Nonfiction > Henry Craik, ed. > English Prose > Vol. III. Seventeenth Century
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Henry Craik, ed.  English Prose.  1916.
Vol. III. Seventeenth Century
 
Diamond cut Diamond
By Bernard Mandeville (1670–1733)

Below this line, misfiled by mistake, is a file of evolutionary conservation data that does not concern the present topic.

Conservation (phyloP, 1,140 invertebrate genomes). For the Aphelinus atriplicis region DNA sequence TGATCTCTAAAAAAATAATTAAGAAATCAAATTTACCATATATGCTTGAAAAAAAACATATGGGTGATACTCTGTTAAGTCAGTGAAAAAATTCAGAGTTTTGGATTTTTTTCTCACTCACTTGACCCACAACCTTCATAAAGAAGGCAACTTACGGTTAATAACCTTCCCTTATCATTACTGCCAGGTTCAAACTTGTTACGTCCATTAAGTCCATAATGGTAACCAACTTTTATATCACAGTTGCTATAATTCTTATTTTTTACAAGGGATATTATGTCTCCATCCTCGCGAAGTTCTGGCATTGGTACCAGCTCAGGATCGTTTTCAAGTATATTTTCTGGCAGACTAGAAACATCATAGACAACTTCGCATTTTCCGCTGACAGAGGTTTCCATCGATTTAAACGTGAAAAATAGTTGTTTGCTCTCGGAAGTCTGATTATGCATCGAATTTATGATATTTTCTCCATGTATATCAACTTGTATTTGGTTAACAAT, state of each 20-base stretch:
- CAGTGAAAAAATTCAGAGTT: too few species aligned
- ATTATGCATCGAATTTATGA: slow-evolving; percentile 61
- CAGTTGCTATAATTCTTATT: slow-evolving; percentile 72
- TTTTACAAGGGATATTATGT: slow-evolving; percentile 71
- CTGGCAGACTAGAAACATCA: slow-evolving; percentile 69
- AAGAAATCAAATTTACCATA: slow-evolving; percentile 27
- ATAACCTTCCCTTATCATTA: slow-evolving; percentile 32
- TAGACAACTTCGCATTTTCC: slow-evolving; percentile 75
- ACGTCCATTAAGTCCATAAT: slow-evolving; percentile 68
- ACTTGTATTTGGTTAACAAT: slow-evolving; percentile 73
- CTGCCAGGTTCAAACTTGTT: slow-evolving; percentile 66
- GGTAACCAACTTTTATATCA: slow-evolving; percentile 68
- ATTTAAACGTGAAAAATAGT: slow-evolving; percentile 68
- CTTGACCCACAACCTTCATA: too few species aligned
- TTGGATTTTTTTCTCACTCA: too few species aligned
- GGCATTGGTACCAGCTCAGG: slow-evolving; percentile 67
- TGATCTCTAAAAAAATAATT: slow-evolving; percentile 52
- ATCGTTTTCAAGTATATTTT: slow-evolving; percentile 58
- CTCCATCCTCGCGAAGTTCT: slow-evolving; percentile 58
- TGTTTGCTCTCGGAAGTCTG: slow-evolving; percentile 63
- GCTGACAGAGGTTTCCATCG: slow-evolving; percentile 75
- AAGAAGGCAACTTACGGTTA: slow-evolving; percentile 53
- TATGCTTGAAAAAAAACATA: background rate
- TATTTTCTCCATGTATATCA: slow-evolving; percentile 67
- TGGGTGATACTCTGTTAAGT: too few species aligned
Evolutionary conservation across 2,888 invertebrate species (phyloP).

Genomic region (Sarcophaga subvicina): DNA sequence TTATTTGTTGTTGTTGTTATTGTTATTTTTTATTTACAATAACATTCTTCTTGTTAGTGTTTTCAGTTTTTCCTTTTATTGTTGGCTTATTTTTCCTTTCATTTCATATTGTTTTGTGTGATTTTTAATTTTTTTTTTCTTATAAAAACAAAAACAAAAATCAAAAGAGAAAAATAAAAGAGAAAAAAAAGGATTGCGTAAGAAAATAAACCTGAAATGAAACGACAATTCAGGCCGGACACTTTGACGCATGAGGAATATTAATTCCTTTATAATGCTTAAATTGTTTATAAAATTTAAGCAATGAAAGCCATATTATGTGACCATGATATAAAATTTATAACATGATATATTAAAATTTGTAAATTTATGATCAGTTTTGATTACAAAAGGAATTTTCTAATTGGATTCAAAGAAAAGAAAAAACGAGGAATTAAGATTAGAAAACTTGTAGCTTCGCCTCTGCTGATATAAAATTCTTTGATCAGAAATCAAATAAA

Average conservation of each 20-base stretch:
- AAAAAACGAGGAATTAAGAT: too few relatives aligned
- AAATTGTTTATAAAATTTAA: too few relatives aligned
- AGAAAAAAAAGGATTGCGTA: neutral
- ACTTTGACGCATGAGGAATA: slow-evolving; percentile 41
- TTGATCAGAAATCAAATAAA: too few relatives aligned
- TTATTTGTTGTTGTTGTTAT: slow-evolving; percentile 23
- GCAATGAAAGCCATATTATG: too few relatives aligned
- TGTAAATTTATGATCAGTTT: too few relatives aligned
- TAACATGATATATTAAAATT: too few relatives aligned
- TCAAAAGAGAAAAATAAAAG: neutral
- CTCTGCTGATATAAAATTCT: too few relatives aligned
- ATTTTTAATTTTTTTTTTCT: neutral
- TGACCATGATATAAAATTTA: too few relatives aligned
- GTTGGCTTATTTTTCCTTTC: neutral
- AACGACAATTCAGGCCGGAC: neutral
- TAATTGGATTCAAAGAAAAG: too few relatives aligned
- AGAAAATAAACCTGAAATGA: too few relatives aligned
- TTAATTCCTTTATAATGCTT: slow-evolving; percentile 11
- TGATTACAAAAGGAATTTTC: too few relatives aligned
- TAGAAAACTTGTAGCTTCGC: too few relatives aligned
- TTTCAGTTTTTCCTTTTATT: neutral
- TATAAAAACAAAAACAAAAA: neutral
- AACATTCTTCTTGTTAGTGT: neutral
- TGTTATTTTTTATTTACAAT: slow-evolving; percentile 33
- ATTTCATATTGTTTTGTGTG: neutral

DECIO, a man of great figure, that had large commissions for sugar from several parts beyond sea, treats about a considerable parcel of that commodity with Alcander, an eminent West India merchant; both understood the market very well, but could not agree: Decio was a man of substance, and thought nobody ought to buy cheaper than himself; Alcander was the same, and not wanting money, stood for his price. Whilst they were driving their bargain at a tavern near the exchange, Alcander’s man brought his master a letter from the West Indies, that informed him of a much greater quantity of sugars coming for England than was expected. Alcander now wished for nothing more than to sell at Decio’s price, before the news was public; but being a cunning fox, that he might not seem too precipitant, nor yet lose his customer, he drops the discourse they were upon, and, putting on a jovial humour, commends the agreeableness of the weather, from whence falling upon the delight he took in his gardens, invites Decio to go along with him to his country house, that was not above twelve miles from London. It was in the month of May, and as it happened upon a Saturday in the afternoon, Decio who was a single man, and would have no business in town before Tuesday, accepts of the other’s civility, and away they go in Alcander’s coach. Decio was splendidly entertained that night, and the day following; the Monday morning, to get himself an appetite, he goes to take the air upon a pad of Alcander’s, and coming back meets with a gentleman of his acquaintance, who tells him news was come the night before, that the Barbadoes fleet was destroyed by a storm, and adds that before he came out, it had been confirmed at Lloyd’s coffee-house, where it was thought sugars would rise twenty-five per cent by ’change time. Decio returns to his friend, and immediately resumes the discourse they had broke off at the tavern: Alcander, who thinking himself sure of his chap, did not design to have moved it till after dinner, was very glad to see himself so happily prevented; but how desirous so ever he was to sell, the other was yet more eager to buy; yet both of them, afraid of one another for a considerable time, counterfeited all the indifference imaginable; till at last Decio, fired with what he had heard, thought delays might prove dangerous, and, throwing a guinea upon the table, struck the bargain at Alcander’s price. The next day they went to London; the news proved true, and Decio got five hundred pounds by his sugars. Alcander, whilst he had strove to over-reach the other, was paid in his own coin; yet all this is called fair dealing; but I am sure neither of them would have desired to be done by, as they did to each other.  1
 
 
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